PCR amplifies small fragments of a target DNA until a sufficient number of copies are obtained for visualization or quantification. By multiplying the analytical target by a factor of 107 to 109, the few molecules of allergen DNA obtained might just be sufficient for the successful detection of allergenic ingredients. Initially developed as a qualitative method, PCR was later modified to become a tool for quantitative analysis by the application of different fluorescent generating dyes or probes. The fact that PCR detects the extremely stable DNA molecule might be an advantage when analyzing highly processed food. DNA tends to be unaffected even by extreme conditions and can therefore still be detected even when most of the proteins have already been degraded or modified in some way. Furthermore, PCR can be used for allergens like celery which cannot be detected by antibodies. Celery has to be labeled in the EU but until now, all attempts to produce reliable antibodies have failed due to the close relationship between celery and other plants like parsley, carrot, coriander or fennel.
Over the last decade, newer DNA detection techniques have been developed. All these so-called isothermal amplification methods are in some way related to the conventional PCR but can be performed almost without any instrumentation.
A simple heating block is used to amplify the target DNA and the subsequent visual detection is realized via fluorescent dyes. Isothermal amplification is usually faster than PCR and less prone to any co-isolated impurities and in many cases even more sensitive.

PCR Analysis

Figure 1. A simplified scheme of PCR analysis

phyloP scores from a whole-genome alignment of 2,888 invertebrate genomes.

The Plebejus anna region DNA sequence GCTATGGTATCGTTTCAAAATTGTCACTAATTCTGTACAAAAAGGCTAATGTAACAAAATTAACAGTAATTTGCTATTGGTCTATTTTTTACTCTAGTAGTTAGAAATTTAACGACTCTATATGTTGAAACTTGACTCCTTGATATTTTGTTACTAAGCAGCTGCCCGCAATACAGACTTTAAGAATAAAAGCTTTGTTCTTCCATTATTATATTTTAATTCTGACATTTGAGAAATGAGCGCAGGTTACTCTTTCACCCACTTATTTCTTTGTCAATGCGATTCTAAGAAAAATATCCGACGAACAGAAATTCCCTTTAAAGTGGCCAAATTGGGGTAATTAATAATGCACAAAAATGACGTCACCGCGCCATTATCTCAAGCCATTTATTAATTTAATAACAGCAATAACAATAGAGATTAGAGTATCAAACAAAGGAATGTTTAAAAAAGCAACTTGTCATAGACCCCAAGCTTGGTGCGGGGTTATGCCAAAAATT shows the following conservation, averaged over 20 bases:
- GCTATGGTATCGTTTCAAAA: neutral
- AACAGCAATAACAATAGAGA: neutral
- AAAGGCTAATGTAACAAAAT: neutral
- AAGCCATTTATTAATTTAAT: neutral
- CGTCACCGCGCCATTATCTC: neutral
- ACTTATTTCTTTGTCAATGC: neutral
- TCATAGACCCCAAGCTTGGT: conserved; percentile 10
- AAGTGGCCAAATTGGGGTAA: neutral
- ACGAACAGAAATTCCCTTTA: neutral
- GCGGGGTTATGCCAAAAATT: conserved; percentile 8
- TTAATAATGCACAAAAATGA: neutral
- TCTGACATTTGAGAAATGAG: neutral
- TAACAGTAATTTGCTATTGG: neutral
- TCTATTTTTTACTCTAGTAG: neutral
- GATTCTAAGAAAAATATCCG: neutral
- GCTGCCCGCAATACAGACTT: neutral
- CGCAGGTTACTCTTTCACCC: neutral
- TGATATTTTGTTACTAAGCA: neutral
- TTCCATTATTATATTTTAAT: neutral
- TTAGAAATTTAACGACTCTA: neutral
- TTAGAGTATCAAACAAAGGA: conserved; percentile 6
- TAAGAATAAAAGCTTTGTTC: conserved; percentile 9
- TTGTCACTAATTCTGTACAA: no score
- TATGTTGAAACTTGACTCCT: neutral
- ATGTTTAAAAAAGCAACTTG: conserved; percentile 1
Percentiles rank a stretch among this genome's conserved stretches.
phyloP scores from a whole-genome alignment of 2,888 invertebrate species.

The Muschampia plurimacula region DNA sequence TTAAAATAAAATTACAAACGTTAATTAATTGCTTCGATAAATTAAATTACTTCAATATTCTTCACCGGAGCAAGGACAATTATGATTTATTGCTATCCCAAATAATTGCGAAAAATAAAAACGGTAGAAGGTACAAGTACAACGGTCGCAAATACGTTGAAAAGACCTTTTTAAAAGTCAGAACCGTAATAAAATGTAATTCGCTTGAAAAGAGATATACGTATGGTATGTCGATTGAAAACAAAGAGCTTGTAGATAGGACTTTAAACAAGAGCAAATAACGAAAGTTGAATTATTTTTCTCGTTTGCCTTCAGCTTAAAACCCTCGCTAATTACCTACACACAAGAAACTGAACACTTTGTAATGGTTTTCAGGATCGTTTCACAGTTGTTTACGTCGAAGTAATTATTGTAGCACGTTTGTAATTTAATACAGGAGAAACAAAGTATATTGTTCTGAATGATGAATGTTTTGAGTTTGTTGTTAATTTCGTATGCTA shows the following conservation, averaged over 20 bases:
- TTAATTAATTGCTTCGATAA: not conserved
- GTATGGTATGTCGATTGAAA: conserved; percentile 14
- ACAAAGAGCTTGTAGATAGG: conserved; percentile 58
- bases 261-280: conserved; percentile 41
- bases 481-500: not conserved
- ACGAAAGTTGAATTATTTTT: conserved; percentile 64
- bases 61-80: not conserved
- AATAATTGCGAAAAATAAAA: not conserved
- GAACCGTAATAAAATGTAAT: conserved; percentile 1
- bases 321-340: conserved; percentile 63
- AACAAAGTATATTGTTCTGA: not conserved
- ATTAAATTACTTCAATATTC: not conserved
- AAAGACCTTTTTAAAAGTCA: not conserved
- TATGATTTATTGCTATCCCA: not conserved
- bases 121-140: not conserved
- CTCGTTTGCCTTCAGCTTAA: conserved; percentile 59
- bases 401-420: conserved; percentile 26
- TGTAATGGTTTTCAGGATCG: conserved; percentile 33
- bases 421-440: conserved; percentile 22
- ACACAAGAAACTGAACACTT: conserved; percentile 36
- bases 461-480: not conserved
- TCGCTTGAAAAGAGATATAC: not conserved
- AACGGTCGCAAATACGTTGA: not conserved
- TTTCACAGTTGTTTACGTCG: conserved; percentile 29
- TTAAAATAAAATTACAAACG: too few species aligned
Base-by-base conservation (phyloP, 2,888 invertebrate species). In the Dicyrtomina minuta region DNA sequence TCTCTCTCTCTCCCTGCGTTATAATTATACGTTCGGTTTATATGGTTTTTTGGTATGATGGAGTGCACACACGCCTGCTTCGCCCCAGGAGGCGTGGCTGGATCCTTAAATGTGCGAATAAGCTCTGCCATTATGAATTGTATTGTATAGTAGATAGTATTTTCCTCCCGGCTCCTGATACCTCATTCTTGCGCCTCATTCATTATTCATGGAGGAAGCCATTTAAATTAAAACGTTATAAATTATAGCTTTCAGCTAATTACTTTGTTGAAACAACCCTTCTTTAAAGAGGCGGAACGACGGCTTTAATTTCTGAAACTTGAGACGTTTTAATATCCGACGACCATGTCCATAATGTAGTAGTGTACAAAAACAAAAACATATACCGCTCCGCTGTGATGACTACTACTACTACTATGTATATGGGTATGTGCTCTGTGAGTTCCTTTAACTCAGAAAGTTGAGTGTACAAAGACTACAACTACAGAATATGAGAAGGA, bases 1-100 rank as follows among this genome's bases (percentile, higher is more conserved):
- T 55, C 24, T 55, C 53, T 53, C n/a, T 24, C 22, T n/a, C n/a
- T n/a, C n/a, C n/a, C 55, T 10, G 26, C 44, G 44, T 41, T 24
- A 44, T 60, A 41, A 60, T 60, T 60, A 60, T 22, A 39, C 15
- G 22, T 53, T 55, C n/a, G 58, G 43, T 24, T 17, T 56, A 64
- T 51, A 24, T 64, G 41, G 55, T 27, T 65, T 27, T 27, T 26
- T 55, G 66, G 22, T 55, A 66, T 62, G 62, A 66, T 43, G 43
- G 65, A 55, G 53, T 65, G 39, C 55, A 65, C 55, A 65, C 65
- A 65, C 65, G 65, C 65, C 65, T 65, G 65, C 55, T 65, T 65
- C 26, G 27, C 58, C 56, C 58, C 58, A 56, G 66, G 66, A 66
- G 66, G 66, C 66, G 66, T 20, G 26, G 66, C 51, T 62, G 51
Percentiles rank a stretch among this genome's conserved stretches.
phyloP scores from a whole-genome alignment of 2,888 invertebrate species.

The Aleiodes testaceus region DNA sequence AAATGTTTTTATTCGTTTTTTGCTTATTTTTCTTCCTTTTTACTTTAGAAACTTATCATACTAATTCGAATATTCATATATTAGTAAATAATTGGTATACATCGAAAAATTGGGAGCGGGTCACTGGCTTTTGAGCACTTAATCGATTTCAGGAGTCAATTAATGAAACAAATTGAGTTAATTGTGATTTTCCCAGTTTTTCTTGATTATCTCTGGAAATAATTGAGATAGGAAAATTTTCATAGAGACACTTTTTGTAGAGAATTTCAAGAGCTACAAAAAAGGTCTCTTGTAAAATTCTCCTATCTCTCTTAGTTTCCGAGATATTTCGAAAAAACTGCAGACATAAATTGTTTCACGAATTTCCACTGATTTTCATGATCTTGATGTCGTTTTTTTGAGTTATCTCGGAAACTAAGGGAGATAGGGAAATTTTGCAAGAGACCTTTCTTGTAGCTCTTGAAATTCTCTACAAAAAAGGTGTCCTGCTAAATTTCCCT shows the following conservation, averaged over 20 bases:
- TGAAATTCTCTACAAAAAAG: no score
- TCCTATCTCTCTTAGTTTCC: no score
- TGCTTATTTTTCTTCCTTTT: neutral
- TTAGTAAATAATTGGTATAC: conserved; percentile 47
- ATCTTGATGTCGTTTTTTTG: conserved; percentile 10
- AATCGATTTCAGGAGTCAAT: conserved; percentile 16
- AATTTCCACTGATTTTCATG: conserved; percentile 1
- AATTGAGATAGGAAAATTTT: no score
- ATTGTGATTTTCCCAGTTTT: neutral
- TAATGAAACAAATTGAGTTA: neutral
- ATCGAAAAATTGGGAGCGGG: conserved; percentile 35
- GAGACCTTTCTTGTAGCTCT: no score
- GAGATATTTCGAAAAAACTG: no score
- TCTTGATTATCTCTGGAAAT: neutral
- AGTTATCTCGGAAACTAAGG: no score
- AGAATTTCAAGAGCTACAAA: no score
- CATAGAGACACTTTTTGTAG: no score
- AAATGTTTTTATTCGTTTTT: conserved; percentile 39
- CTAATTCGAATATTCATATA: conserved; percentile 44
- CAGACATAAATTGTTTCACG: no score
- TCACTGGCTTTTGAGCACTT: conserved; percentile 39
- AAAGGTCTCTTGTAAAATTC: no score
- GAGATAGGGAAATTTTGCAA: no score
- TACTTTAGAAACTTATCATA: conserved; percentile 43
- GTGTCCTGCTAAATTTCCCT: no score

Why DNA techniques might fail

Although the detection of the DNA of allergenic food compounds might have some advantages over immuno- based methods, this approach suffers from some severe drawbacks. As DNA is the analyte of choice for PCR, it is difficult/ impossible to discriminate between egg or milk and the corresponding tissue DNA of chicken or cow as share identical DNA.
Some samples like egg white or milk only contain minor amounts of DNA but a lot of allergenic proteins and therefore, this method is not suitable for analyzing such types of samples.

Mass spectrometry: a high-end technology

An even newer technology for detecting and quantifying allergens is mass spectrometry, a high-tech method that identifies proteins and peptides with a very high level of accuracy. The first attempts at applying this technology to allergen detection began in the late 1990s but most of the results were only published in the last few years. The main benefit of using this technology for allergen testing is the high level of confidence and reliability. The instruments have the capability of detecting multiple peptides per protein. Ideally, two to three fragment peptides are analyzed per allergen. The advantage of this approach is that even if proteins are partially degraded or modified due to harsh food processing conditions, the probability of finding at least one intact fragment is quite high. These marker peptides are selected from databases or from literature and must be highly specific for the allergens to be quantified. Furthermore, they are chosen to be resistant to food processing alterations.